Kate Middleton and Prince William are likely to focus on the cost of living crisis as Britain witnesses one of its worst economic crises, a news report has stated. According to Sky News, ahead of their visit to Scarborough, the cost of living crisis has become a key focus for William and Kate, and the team at their Royal Foundation.
A source told the news agency: “The cost of living crisis is a lens through which they’re now looking at their work.”
Official figures released in September showed inflation hit 10.1 percent – matching a 40-year high seen in July – with much of this increase driven by rising food costs.
The news report further stated that even though the prince and princess are mindful of their own privileged position, a palace source told Sky News “they are not shying away from the issue” of the rising cost of living and are keen to “support the hard-pressed” in “parts of the country that need a light shone on them”.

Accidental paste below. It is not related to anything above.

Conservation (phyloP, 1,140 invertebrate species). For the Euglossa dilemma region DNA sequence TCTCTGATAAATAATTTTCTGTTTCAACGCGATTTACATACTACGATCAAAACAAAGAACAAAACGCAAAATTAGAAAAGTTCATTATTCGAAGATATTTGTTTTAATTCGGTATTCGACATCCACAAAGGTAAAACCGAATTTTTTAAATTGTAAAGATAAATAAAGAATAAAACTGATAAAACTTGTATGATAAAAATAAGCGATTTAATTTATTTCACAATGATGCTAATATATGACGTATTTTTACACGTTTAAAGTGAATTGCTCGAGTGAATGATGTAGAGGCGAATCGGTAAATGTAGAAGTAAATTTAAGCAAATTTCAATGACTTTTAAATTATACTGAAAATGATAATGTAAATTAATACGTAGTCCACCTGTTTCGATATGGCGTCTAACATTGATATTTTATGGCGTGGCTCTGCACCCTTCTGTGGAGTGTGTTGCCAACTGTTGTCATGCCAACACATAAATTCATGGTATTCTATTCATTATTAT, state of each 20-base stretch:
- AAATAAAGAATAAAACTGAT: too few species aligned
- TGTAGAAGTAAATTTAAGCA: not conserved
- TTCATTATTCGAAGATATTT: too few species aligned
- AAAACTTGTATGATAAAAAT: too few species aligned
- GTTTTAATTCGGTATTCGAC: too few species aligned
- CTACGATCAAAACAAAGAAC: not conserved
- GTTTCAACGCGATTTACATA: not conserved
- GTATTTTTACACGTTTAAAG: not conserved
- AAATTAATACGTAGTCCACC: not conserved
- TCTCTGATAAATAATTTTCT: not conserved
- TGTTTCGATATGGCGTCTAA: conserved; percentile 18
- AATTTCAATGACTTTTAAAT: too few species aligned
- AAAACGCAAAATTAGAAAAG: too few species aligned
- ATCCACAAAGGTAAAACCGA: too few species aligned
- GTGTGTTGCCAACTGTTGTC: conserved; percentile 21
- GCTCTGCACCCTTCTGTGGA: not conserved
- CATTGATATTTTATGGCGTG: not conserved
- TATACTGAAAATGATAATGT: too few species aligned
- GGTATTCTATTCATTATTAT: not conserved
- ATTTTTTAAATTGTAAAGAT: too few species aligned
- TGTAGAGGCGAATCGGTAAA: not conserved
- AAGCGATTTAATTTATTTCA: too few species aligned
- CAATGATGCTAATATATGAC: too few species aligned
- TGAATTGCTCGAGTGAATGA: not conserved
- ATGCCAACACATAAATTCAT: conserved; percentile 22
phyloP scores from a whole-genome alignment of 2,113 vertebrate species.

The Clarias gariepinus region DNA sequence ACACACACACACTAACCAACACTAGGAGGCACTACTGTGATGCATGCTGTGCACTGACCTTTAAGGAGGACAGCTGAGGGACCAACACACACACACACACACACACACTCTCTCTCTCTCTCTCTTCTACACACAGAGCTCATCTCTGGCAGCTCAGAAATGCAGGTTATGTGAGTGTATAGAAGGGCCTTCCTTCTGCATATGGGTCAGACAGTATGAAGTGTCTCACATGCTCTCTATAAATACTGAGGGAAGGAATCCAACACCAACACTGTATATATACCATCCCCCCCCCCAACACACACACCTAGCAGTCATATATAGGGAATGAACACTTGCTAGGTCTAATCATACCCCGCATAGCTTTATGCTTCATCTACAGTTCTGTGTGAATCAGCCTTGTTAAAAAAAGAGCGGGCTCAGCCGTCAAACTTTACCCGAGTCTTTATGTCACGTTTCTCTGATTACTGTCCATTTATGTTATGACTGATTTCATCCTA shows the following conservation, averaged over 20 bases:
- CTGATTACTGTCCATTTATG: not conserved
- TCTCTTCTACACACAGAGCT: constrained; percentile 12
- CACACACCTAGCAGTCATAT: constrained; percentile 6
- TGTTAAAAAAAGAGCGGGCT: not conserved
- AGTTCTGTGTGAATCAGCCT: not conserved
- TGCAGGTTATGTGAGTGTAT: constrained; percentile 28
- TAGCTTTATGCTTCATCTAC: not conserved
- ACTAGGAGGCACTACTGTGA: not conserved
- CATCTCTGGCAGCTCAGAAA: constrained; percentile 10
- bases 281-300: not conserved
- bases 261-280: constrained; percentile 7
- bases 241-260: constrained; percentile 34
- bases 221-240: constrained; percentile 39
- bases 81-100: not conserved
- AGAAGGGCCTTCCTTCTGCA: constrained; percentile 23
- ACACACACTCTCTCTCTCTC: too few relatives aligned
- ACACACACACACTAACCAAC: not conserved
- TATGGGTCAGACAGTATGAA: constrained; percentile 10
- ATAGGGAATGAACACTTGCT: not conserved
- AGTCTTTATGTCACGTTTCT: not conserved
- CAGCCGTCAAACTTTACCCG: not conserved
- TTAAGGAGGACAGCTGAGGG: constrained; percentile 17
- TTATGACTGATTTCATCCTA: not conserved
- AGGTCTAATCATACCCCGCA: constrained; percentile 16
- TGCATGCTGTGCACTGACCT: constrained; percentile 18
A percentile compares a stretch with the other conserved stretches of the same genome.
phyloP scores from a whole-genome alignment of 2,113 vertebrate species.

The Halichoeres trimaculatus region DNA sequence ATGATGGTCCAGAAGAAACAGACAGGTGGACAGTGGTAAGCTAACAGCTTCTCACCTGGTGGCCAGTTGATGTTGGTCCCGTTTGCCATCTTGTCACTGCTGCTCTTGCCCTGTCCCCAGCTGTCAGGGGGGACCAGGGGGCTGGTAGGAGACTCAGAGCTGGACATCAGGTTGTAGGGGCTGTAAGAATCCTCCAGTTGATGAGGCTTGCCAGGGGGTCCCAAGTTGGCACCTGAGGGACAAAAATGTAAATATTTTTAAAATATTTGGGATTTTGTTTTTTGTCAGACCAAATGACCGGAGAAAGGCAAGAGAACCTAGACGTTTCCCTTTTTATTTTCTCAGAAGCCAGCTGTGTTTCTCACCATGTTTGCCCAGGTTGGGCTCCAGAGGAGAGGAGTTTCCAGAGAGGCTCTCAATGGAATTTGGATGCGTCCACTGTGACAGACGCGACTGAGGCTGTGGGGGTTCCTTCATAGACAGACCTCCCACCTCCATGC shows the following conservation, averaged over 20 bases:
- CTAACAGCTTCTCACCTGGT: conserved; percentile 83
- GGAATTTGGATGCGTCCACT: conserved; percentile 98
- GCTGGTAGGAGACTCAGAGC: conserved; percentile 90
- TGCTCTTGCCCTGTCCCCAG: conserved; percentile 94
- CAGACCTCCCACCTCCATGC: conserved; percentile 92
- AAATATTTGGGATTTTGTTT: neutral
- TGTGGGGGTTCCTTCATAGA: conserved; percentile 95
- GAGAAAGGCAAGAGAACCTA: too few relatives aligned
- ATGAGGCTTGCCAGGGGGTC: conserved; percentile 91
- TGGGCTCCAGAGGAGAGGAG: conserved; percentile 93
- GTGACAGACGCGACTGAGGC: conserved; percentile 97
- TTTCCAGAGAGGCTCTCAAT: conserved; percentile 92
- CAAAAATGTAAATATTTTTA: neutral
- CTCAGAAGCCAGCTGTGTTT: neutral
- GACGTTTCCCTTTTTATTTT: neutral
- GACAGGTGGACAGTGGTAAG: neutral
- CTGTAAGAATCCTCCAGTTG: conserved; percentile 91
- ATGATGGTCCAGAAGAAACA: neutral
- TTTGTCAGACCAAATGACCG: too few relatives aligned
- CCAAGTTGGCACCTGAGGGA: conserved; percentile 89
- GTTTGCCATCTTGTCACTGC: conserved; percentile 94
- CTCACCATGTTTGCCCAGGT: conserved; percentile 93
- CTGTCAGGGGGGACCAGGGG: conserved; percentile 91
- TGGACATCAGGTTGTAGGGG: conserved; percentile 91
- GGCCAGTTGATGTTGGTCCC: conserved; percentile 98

Two neighbourhood wards in Scarborough are in the top 10 most deprived places in England, with many facing challenges in terms of unemployment, poverty and lack of opportunities for young people.
The visit to Scarborough was celebrating a new kind of partnership between the couple’s charity, the Royal Foundation, and local groups, with the foundation using its expertise and profile to help organisations in the area secure almost £400,000 in funding.
Jan Garrill, chief executive of the Two Ridings Community Foundation, has been working with the Royal Foundation.
She believes the impact of rising costs will cause more damage than COVID-19 in the long term for many families.
But she said the royal visit was important for celebrating the positive work that is going on – “that focus on place and people is great for us. It amplifies what we do in a way”.
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Chancellor Jeremy Hunt acknowledged the difficulties facing homeowners and businesses, but pledged to get the economy under control and “deliver lower mortgage rates, more jobs and long-term growth”.
Shadow chancellor Rachel Reeves said families could not withstand such high rate rises “when we’ve got rising food prices, rising energy bills and now higher mortgage rates as well”.